Your June 3 editorial (“Who’s ignoring science?”) accuses me of ignoring the science on fracking, but the peer-reviewed science shows that fracking causes pollution, harms wildlife, contributes to earthquakes, and makes people sick. That data was what the federal government discounted and ignored, relying instead on the historic infrequency of offshore fracking to justify its action.
What the report repeatedly acknowledged was that the impacts of fracking on the marine environment are unclear — citing significant data gaps and unknowns. For example, the agency lacked toxicity data for many of the well stimulation chemicals used in fracking — chemicals that are permitted to be dumped in the Pacific Ocean.
But the absence of evidence is not evidence of absence, as every freshman science student is taught. Even the state oil and gas agency urged the feds to heighten safety measures by requiring public notice, toxicity testing, updating spill response plans, and prohibiting ocean discharge of well stimulation chemicals. A letter from 32 scientists urged the agency to conduct a more thorough environmental impact statement to address the well-documented environmental and health risks of well stimulation and the significant data gaps.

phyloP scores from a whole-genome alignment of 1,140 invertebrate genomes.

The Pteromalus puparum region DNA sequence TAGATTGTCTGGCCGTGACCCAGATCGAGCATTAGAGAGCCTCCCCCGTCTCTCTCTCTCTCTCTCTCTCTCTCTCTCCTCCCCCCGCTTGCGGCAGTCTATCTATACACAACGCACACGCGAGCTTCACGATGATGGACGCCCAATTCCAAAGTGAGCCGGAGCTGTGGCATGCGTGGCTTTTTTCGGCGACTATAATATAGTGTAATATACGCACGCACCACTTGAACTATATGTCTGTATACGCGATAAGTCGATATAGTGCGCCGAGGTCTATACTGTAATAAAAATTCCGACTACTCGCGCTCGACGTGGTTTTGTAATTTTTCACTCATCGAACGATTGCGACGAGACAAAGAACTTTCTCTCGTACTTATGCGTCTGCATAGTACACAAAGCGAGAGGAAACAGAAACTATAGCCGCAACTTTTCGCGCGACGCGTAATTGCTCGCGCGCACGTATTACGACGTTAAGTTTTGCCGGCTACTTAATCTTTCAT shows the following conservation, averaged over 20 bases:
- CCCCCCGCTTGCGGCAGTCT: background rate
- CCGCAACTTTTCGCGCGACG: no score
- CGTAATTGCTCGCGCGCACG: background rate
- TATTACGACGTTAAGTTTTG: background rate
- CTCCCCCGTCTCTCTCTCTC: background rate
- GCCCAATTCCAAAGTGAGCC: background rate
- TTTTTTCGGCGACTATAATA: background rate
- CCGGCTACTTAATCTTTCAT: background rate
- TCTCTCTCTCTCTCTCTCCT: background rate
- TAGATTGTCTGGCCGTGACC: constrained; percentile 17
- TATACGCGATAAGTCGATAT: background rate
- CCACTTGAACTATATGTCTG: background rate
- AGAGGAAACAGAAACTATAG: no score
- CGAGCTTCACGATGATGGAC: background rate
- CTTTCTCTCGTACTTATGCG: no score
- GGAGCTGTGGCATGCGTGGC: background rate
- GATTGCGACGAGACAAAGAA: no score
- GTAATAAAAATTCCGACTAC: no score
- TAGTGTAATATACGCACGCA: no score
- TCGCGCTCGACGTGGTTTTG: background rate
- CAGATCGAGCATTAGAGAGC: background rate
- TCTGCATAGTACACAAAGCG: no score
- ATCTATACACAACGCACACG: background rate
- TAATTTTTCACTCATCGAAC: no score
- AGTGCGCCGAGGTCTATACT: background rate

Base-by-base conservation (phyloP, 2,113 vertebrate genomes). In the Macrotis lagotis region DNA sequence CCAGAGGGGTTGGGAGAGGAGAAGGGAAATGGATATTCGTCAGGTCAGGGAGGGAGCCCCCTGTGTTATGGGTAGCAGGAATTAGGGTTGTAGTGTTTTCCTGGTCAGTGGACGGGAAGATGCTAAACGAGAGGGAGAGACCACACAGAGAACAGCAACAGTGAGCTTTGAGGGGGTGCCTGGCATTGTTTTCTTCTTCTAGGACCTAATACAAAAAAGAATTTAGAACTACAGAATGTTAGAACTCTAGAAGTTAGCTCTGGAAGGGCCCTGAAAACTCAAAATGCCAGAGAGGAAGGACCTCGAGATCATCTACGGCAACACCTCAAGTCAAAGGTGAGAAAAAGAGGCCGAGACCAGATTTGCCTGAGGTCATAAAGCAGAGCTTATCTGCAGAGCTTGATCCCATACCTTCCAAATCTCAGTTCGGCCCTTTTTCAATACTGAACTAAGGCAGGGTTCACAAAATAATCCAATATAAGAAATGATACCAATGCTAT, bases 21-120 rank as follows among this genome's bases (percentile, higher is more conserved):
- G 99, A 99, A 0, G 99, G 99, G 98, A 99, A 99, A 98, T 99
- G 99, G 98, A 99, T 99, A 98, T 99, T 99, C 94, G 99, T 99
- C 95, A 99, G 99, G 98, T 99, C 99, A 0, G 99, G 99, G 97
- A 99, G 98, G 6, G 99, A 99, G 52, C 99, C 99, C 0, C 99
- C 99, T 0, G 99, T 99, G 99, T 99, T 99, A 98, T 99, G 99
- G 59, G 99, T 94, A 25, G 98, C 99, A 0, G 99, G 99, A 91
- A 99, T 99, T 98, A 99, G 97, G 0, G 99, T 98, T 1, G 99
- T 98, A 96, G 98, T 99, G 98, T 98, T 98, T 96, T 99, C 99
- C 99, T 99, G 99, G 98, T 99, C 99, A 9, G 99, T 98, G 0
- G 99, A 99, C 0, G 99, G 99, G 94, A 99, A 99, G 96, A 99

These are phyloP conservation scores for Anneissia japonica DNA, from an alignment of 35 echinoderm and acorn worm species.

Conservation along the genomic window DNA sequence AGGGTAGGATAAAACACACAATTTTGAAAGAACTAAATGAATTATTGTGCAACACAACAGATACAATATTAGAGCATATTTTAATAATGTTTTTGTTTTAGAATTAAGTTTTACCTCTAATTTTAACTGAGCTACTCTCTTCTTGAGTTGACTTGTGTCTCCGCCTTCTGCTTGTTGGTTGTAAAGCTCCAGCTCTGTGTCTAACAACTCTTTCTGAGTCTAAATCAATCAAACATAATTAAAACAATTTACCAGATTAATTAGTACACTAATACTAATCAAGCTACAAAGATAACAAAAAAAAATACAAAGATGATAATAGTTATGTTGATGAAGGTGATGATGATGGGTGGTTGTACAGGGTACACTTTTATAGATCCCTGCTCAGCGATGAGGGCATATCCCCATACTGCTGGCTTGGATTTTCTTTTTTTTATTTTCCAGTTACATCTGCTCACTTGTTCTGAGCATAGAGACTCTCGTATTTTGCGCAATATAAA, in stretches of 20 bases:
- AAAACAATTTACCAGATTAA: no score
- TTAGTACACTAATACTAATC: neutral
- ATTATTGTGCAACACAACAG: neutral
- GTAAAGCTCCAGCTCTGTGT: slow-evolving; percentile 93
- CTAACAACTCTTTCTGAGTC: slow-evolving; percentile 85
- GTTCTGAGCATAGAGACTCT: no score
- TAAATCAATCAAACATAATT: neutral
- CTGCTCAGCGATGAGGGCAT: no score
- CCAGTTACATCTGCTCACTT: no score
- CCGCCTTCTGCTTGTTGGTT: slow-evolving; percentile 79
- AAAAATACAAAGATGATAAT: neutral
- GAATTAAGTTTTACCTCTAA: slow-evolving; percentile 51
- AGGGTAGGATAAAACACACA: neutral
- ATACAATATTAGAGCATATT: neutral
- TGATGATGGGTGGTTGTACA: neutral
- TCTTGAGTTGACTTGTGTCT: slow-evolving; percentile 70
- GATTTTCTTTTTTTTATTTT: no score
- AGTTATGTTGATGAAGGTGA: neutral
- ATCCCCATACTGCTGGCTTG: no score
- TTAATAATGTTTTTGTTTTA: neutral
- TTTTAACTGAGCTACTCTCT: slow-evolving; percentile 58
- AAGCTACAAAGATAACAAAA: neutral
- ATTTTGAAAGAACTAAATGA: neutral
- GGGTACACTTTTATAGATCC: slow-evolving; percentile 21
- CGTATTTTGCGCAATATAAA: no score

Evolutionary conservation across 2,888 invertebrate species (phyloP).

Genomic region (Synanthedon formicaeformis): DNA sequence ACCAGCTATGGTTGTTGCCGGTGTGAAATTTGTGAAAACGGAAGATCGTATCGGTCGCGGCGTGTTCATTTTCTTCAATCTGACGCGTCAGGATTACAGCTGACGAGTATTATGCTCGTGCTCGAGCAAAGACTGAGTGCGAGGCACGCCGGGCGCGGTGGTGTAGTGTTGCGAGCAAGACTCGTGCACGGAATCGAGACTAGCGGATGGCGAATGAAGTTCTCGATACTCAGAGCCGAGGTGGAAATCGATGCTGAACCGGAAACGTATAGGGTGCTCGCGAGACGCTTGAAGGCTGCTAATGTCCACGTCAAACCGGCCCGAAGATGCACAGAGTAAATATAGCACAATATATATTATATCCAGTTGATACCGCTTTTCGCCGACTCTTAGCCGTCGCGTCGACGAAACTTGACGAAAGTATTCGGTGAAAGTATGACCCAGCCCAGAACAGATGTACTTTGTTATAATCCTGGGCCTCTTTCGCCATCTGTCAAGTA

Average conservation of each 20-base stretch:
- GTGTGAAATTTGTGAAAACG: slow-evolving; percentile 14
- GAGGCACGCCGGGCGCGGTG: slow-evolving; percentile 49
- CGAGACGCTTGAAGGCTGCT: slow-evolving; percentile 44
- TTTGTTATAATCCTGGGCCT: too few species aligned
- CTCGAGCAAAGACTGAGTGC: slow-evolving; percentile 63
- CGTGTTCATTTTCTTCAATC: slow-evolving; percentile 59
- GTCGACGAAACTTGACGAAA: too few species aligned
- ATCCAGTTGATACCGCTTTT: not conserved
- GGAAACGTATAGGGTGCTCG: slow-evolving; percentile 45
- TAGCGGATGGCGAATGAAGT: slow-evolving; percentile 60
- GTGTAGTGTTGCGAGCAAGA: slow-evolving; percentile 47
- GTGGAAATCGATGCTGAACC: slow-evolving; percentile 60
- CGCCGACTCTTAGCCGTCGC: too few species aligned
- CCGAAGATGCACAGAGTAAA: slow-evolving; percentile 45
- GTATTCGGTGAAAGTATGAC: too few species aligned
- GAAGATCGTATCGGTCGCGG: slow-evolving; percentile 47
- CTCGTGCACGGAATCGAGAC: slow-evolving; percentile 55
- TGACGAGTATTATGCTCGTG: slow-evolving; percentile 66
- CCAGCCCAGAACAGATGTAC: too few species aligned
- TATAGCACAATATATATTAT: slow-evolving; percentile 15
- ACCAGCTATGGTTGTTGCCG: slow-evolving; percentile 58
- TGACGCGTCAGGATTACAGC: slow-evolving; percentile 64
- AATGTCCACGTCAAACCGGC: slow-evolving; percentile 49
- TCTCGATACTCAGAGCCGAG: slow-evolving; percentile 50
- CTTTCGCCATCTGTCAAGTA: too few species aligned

Yet the feds skipped a comprehensive analysis, and instead gave the green light to offshore fracking, sweeping aside the precautionary principle (first rule: do not harm) and common sense.
The writer is oceans director and senior counsel at the Center for Biological Diversity.
Recently, I had the misfortune of using the pay-for-parking system at the Aria. Already, I can predict this is going to be a disaster. There must be another system that these hotels can utilize to gain more revenue without having their customers go through this horror story.
Even as a local, where I show only my license, the line was endless. The cars had to inch up a steep incline and at the very top drivers either had to pull a card or show their licenses.
I realize this system works at the airport, but this system will not fly on the Strip. I come from the East Coast where years ago tolls were eliminated in order to help the flow of traffic. Why would any planners put a system in place that only clogs up the works?
Barbara K. Gottlieb
Recent Harvard graduate and proud millennial Molly Robert’s Friday op-ed, “The first female nominee,” lists some of the firsts for Hillary Clinton. Among them was, “Unlike her predecessors, Clinton didn’t ask Americans to say no to drugs or yes to literacy. Instead, she set out to remake the health care system.”
Perhaps Ms. Robert’s should add that Hillary was also the first to be fired from that job by her own husband because her health care proposal was an unworkable mess.
In response to your recent story about the drop in tourism at the Hoover Dam:
One way to get the attendance up would be to have a more friendly website covering the dam tours. Nowhere do you see the longer tour promoted. Why not post the times? No Sunday tours? Why not allow internet purchases for the longer dam tour?
It wouldn’t hurt to lower the costs of either tour.